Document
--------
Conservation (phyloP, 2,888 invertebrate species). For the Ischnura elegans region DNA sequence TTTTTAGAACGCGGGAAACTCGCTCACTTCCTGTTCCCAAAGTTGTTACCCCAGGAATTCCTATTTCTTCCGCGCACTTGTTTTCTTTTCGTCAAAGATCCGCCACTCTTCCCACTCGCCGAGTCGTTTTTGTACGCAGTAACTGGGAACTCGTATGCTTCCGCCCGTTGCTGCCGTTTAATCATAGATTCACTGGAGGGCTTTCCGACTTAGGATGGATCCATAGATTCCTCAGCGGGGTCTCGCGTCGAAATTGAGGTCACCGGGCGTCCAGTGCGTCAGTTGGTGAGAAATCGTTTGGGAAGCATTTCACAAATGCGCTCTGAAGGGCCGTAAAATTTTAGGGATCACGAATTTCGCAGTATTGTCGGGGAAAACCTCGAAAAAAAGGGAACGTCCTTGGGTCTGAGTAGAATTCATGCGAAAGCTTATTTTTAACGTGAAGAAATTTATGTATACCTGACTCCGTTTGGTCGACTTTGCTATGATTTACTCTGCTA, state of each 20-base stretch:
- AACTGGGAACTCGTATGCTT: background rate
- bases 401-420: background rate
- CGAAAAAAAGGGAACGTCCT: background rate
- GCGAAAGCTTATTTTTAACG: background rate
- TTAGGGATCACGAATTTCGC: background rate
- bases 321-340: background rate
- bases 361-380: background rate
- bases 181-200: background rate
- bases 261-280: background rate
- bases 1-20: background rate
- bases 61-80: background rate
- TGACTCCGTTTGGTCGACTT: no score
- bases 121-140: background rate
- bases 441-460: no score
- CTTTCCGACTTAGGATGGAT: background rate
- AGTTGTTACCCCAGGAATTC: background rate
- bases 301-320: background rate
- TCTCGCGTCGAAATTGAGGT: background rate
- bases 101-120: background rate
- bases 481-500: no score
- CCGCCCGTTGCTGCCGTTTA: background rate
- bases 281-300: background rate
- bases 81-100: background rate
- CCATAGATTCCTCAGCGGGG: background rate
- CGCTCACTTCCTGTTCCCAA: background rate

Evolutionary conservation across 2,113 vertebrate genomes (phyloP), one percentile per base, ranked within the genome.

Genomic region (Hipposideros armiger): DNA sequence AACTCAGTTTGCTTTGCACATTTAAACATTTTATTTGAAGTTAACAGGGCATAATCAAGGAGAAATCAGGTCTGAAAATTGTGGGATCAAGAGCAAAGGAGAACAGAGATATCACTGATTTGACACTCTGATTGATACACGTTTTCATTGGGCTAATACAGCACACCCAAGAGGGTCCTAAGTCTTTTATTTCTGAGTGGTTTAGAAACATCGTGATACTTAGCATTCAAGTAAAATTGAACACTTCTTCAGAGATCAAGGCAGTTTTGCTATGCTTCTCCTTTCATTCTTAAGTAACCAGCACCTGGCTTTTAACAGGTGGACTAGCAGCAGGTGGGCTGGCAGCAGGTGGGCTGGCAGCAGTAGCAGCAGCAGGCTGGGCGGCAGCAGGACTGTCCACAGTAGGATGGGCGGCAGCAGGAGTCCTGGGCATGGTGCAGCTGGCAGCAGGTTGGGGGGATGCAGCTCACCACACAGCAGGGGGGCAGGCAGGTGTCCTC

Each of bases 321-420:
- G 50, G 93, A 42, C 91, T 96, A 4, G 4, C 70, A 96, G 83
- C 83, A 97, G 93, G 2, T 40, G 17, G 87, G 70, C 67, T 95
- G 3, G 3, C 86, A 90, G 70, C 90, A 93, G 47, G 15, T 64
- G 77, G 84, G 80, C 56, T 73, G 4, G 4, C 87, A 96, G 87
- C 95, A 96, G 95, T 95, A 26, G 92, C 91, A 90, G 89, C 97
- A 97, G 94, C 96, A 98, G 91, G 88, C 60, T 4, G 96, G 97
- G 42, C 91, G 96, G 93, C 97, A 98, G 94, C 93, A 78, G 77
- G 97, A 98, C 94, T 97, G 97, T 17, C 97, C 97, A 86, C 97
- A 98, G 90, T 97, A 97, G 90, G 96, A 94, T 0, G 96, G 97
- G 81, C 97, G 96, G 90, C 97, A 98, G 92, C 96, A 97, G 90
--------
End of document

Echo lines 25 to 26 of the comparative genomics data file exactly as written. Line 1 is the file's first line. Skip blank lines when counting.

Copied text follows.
- CCATAGATTCCTCAGCGGGG: background rate
- CGCTCACTTCCTGTTCCCAA: background rate